Michele Roberts meets a slippery customer

Jules brought the eels home on the Tube, startling other passengers, writes <strong>Michele Roberts<

Midsummer madness in Britain involves surprise urban picnics regardless of the weather. A pause in the drizzle, after a lunchtime concert of Bengali music in the courtyard of Saint Bartholomew's Hospital, and there we were, seated on a grassy knoll in nearby Postman's Park. Opposite us was the wooden pagoda walled with porcelain tiles commemorating the workers who gave their lives for others. Squares of newspaper as cushions. Spanish white wine in proper wineglasses. Slices of dried tuna carved with Stephen's Opinel knife. With pieces torn from a big, flat Turkish loaf, we scooped up home-made hummus scented with cumin, slices of courgette fried in olive oil. We began discussing Boris Vian. I had read that he was one of the 20 most popular writers in France today. Also, he writes about food - in particular, in L'ecume des jours (first published in 1947), which Stephen had lent me, about eels.

The opening chapter of this feast of wordplay features a rich young man, Colin, awaiting the arrival for dinner of his friend Chick. Colin checks with his chef, Nicolas, the menu du soir and the recipe for eels en croute. Make a pastry crust in the usual way. Chop a fat eel into slices three centimetres thick. Put these into a saucepan with some white wine, salt and pepper, finely sliced onions, parsley, thyme, bay leaves and a crushed garlic clove. Cook. Remove to a frying pan. Pour the cooking juices through a sieve lined with silk, add some sauce espagnole, and reduce until it thickens enough to coat the back of a spoon. Pour the sauce over the eel and boil. Place the eel in the centre of the pastry, and put "turned" mushrooms around the edges.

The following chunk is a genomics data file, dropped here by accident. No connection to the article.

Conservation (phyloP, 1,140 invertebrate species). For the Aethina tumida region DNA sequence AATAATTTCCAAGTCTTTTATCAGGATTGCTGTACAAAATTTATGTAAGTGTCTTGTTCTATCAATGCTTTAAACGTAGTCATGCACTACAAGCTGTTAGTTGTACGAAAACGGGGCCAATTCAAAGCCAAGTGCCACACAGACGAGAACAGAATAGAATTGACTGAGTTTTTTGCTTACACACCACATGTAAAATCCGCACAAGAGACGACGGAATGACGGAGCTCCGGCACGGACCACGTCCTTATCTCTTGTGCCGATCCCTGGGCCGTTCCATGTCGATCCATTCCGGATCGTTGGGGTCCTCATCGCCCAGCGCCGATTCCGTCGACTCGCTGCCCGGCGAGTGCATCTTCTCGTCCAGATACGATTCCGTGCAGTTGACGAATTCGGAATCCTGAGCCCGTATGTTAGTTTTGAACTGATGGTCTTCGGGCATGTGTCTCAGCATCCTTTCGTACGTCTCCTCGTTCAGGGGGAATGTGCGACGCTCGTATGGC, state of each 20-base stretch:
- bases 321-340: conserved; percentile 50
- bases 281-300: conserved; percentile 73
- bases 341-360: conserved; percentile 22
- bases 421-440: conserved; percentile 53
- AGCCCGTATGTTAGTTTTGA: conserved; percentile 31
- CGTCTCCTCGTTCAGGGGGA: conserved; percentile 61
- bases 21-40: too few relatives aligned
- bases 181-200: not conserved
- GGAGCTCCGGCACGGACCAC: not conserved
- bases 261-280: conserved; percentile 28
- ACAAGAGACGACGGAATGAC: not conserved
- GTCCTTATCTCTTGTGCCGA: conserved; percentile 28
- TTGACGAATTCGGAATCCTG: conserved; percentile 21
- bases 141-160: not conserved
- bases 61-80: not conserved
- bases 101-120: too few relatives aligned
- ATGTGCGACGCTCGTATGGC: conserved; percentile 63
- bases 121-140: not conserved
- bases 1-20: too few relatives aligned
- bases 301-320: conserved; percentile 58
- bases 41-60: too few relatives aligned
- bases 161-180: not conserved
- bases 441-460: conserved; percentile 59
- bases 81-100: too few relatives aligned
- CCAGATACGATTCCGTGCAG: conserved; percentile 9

Chick enjoys his dinner: What gave you the idea of eel? Colin explains. An eel kept swimming up the cold-water pipe and popping its head into the bathroom washbasin. It was attracted by the American toothpaste, flavoured with pineapple, that Nicolas kept there. It would bite into the tube and suck out the toothpaste. Nicolas captured it by substituting a whole pineapple. Sinking its fangs into fruit flesh, the eel stuck fast and could not get away. Nicolas decapitated it with a razor blade, turned on the tap, and collected the rest of the body. Let's hope there's a whole family of eels waiting in the pipe, says Chick.

The next evening, I went to a 21st-birthday dinner for my godson Otto, cooked by his father, Julian. The first course was smoked eel. Jules brought the eels home on the Tube, their heads sticking out of the bag and startling other passengers. Tonight the Boris Vian reading group reconvenes at the Grapes, off Commercial Road in east London. What better way to spend a summer night than drinking beer by the river, gossiping about novels, and deciding on the best pie-and-mash shop locally for eels in liquor?

This article first appeared in the 04 July 2005 issue of the New Statesman, Now is the time to act